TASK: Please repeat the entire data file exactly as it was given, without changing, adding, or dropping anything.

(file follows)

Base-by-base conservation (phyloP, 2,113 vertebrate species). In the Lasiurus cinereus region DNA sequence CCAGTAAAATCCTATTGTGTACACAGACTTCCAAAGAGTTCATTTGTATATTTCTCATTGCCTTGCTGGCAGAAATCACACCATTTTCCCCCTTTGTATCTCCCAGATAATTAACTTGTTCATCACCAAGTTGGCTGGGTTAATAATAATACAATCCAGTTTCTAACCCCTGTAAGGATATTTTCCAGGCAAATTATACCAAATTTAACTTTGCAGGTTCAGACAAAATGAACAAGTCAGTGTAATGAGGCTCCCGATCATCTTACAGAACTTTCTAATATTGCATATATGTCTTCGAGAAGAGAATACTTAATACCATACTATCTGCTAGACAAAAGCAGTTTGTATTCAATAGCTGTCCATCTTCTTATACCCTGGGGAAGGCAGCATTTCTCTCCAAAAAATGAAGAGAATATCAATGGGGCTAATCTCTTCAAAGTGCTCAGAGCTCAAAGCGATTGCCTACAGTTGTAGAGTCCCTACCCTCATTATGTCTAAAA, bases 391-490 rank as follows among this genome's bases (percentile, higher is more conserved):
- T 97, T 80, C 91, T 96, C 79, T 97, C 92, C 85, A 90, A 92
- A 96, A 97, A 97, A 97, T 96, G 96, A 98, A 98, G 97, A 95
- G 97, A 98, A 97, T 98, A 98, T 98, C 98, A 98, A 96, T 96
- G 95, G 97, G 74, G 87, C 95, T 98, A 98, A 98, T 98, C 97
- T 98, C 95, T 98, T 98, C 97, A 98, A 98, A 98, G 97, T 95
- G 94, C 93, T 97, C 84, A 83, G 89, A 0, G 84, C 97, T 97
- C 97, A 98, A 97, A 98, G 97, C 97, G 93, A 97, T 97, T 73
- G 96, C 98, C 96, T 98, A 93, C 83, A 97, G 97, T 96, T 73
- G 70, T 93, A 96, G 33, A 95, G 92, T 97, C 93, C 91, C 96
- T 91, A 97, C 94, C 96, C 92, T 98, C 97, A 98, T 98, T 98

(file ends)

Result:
Base-by-base conservation (phyloP, 2,113 vertebrate species). In the Lasiurus cinereus region DNA sequence CCAGTAAAATCCTATTGTGTACACAGACTTCCAAAGAGTTCATTTGTATATTTCTCATTGCCTTGCTGGCAGAAATCACACCATTTTCCCCCTTTGTATCTCCCAGATAATTAACTTGTTCATCACCAAGTTGGCTGGGTTAATAATAATACAATCCAGTTTCTAACCCCTGTAAGGATATTTTCCAGGCAAATTATACCAAATTTAACTTTGCAGGTTCAGACAAAATGAACAAGTCAGTGTAATGAGGCTCCCGATCATCTTACAGAACTTTCTAATATTGCATATATGTCTTCGAGAAGAGAATACTTAATACCATACTATCTGCTAGACAAAAGCAGTTTGTATTCAATAGCTGTCCATCTTCTTATACCCTGGGGAAGGCAGCATTTCTCTCCAAAAAATGAAGAGAATATCAATGGGGCTAATCTCTTCAAAGTGCTCAGAGCTCAAAGCGATTGCCTACAGTTGTAGAGTCCCTACCCTCATTATGTCTAAAA, bases 391-490 rank as follows among this genome's bases (percentile, higher is more conserved):
- T 97, T 80, C 91, T 96, C 79, T 97, C 92, C 85, A 90, A 92
- A 96, A 97, A 97, A 97, T 96, G 96, A 98, A 98, G 97, A 95
- G 97, A 98, A 97, T 98, A 98, T 98, C 98, A 98, A 96, T 96
- G 95, G 97, G 74, G 87, C 95, T 98, A 98, A 98, T 98, C 97
- T 98, C 95, T 98, T 98, C 97, A 98, A 98, A 98, G 97, T 95
- G 94, C 93, T 97, C 84, A 83, G 89, A 0, G 84, C 97, T 97
- C 97, A 98, A 97, A 98, G 97, C 97, G 93, A 97, T 97, T 73
- G 96, C 98, C 96, T 98, A 93, C 83, A 97, G 97, T 96, T 73
- G 70, T 93, A 96, G 33, A 95, G 92, T 97, C 93, C 91, C 96
- T 91, A 97, C 94, C 96, C 92, T 98, C 97, A 98, T 98, T 98